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COMPUTING SCIENCE

E Pluribus Unum

Brian Hayes

How to Think Like a Slime Mold

The archetype of all StarLogo simulations is a model of cellular slime molds, such as Dictyostelium discoideum, creatures balanced on the borderline between protozoa and multicellular organisms. For most of its life, a slime mold is a single-celled amoeba, grazing in the soil or leaf litter for bacteria. But when food runs short, the slime mold undergoes a remarkable transformation. Thousands of cells stream toward gathering points, where they clump together to form a roving animal called a slug (though it is unrelated to the molluscan slugs); then the cells differentiate further into a more plantlike stalk structure, which finally emits spores that disperse and produce a new generation of amoebas.

It is the aggregation stage in this life cycle that lends itself to study by StarLogo simulation. The slime molds are summoned to the family reunion by a chemical cue, which in Dictyostelium is cyclic adenosine monophosphate (cAMP). An early hypothesis was that a few "founder" cells secrete the cAMP, becoming beacons for the assembly of the slug. But later experiments showed that all the cells secrete cAMP. It took some time to understand how the cells could assemble without leaders to rally around, but a StarLogo model readily reproduces the behavior.

In the model, the amoeboid cells are represented by turtles, which secrete cAMP into the underlying patches. The cAMP then diffuses into neighboring patches, and it also gradually loses its potency over time. The cells' movements are governed by a gradient-following rule: Each cell examines its immediate surroundings and generally moves toward the neighboring patch that has the highest concentration of cAMP, although there is a little randomness in the motion.

That's all there is to the model. The program includes no mechanism to decide where the cells will congregate, and there are no designated leaders or founders; all of the cells obey exactly the same rules. Nevertheless, cells scattered at random over the landscape soon clump together in colonies of 50 or 100. If the simulation is allowed to continue, some of these groups eventually coalesce into still larger aggregations. After many thousands of time steps, most of the amoebas are inside a few large and stable clusters.

Watching the model in action, it's easy to understand what's happening. Each cell exudes a halo of cAMP, which diffuses through the underlying patches and attracts other cells that happen to pass nearby. If two or three cells are close together, their pooled secretions produce a stronger chemical signal, which tends to hold the cells together and also attracts more passersby. Positive feedback keeps the process going: The more cells gather in a region, the more cAMP accumulates there to attract other cells.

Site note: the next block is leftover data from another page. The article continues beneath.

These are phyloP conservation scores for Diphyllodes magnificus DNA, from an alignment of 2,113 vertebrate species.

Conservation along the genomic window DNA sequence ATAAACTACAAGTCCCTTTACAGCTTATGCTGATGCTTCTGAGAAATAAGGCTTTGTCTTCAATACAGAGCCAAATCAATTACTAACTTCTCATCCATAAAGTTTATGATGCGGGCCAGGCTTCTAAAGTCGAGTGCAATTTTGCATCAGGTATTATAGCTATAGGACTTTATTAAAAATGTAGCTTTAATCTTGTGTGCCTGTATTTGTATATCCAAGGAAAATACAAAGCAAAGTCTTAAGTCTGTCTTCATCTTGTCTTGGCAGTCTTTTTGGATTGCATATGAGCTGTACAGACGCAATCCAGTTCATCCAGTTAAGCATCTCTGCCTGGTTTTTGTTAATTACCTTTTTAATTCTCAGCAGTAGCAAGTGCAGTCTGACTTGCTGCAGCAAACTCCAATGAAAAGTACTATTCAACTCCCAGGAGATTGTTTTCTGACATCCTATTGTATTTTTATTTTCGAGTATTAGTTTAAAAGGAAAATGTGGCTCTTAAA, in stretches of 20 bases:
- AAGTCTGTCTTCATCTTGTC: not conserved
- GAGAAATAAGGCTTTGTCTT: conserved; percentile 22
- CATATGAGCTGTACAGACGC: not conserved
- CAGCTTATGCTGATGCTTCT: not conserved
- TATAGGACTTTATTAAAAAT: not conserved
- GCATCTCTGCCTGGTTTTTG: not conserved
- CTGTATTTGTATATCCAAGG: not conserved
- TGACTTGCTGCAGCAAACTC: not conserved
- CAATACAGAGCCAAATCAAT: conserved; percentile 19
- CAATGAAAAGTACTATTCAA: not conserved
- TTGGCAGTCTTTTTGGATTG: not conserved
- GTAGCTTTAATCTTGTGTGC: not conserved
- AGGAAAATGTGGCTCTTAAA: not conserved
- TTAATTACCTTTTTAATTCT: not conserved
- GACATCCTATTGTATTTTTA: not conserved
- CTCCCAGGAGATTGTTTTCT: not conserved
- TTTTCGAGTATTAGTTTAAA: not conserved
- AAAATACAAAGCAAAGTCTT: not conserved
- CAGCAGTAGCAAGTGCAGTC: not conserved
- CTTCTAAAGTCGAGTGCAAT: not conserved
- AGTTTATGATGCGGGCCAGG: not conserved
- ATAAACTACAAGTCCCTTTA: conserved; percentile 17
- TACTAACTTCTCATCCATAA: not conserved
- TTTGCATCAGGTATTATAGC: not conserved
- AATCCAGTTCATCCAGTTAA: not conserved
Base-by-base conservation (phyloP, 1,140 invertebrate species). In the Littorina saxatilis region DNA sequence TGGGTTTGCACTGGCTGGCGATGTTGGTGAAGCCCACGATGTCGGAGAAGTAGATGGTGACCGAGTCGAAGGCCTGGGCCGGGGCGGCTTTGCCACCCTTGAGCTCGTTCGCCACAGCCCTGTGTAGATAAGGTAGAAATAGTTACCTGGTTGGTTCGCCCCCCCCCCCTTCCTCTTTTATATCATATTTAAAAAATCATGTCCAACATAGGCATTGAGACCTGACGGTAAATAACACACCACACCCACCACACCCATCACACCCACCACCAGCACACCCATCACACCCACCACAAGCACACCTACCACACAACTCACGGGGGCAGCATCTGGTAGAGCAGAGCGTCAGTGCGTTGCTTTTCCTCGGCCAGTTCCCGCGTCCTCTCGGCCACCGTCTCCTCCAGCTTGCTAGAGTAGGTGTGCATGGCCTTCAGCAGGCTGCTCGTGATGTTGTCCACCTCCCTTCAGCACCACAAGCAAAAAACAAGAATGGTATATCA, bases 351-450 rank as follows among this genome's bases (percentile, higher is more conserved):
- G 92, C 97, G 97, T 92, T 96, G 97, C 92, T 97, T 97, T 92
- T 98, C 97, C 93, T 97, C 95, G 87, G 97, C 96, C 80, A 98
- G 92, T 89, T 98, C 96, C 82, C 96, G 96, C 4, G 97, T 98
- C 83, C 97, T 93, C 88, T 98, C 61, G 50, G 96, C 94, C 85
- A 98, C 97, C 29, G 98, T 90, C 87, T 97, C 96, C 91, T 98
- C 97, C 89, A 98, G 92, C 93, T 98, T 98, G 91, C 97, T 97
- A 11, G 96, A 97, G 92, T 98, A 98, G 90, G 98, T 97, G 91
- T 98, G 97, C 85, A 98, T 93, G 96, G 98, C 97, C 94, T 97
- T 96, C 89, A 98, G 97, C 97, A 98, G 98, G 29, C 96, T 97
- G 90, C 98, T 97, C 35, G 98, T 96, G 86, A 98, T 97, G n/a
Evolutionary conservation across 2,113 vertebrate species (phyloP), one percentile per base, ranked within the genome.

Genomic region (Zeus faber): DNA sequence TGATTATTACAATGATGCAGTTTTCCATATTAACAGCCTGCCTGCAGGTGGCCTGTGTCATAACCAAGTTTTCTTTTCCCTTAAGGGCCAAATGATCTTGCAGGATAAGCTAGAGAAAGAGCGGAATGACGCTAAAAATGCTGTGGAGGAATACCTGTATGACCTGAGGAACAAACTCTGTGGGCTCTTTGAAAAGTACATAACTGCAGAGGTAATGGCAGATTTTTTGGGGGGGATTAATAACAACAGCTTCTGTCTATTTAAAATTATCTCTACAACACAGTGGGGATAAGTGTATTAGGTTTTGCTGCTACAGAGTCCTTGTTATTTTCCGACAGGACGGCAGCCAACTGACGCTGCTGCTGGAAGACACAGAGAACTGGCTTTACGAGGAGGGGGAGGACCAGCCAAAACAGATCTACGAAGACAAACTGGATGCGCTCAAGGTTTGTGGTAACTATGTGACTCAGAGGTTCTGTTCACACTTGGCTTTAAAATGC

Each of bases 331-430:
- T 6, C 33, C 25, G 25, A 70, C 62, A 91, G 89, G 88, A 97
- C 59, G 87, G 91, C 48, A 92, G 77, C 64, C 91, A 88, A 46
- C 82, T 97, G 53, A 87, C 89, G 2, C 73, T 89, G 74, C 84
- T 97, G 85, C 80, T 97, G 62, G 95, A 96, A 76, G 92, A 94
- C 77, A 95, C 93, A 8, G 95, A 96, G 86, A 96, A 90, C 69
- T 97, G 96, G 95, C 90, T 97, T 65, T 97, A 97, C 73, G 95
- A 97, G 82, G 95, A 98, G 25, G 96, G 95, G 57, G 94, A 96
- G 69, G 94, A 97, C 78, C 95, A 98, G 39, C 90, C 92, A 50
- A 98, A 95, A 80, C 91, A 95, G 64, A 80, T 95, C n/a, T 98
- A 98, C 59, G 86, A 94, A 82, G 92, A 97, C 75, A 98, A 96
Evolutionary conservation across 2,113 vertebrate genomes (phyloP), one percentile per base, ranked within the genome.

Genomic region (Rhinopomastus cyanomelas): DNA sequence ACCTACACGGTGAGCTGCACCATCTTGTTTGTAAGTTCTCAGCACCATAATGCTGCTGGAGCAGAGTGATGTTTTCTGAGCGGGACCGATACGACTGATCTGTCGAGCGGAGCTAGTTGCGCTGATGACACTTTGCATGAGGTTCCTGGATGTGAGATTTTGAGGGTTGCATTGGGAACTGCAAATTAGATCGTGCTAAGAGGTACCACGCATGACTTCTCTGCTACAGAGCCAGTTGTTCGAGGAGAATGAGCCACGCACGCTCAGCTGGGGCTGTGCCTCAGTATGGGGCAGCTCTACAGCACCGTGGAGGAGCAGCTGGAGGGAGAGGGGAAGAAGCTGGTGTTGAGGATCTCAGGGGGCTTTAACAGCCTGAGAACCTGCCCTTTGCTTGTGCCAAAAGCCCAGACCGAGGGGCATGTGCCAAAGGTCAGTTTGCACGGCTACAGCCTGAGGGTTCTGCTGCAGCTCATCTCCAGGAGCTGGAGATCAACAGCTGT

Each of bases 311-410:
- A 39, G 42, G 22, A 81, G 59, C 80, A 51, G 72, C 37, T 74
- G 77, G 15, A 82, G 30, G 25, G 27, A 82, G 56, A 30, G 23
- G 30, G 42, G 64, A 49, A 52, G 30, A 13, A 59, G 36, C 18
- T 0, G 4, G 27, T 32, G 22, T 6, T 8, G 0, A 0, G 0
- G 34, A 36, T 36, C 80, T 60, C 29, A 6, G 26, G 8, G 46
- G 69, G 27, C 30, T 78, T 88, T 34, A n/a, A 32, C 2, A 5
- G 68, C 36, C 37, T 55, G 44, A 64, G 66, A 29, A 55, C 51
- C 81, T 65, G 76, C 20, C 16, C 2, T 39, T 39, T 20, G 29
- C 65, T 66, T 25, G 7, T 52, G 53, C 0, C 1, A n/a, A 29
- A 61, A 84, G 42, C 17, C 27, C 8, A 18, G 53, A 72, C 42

Of course a model this simple can't capture all the details of slime-mold biology. For example, real slime-mold amoebas gather in waves or pulses, which have no counterpart in the simulation. But the computer model has an advantage when it comes to exploring hypothetical changes in the cells' behavior. Consider the gradient-following algorithm, which the program deliberately makes imperfect by adding a random "wiggle" to the cells' direction-finding procedure. A biological experiment to study this effect would be difficult to engineer, but in the computer model it's a matter of changing a couple of numbers. Adding more wiggle breaks up the clusters, which is not surprising since randomly wandering cells cannot respond reliably to a cAMP gradient. But what happens when you eliminate the randomness? I thought I knew the answer. I thought the random noise was needed to break out of local optima, and that without it the cells would get stuck in small clusters that never grew into big ones. The actual result is more interesting. With perfect gradient following you see not only stationary, disk-shaped clumps but also long trains of cells that march across the landscape as coherently moving clusters, maintaining their identity even when they collide and pass through one another. I'm not sure what to make of this observation. When I mentioned it to Resnick, he responded that it might possibly reveal something about the biology of slime molds, but it could also very well be an artifact of the StarLogo system.




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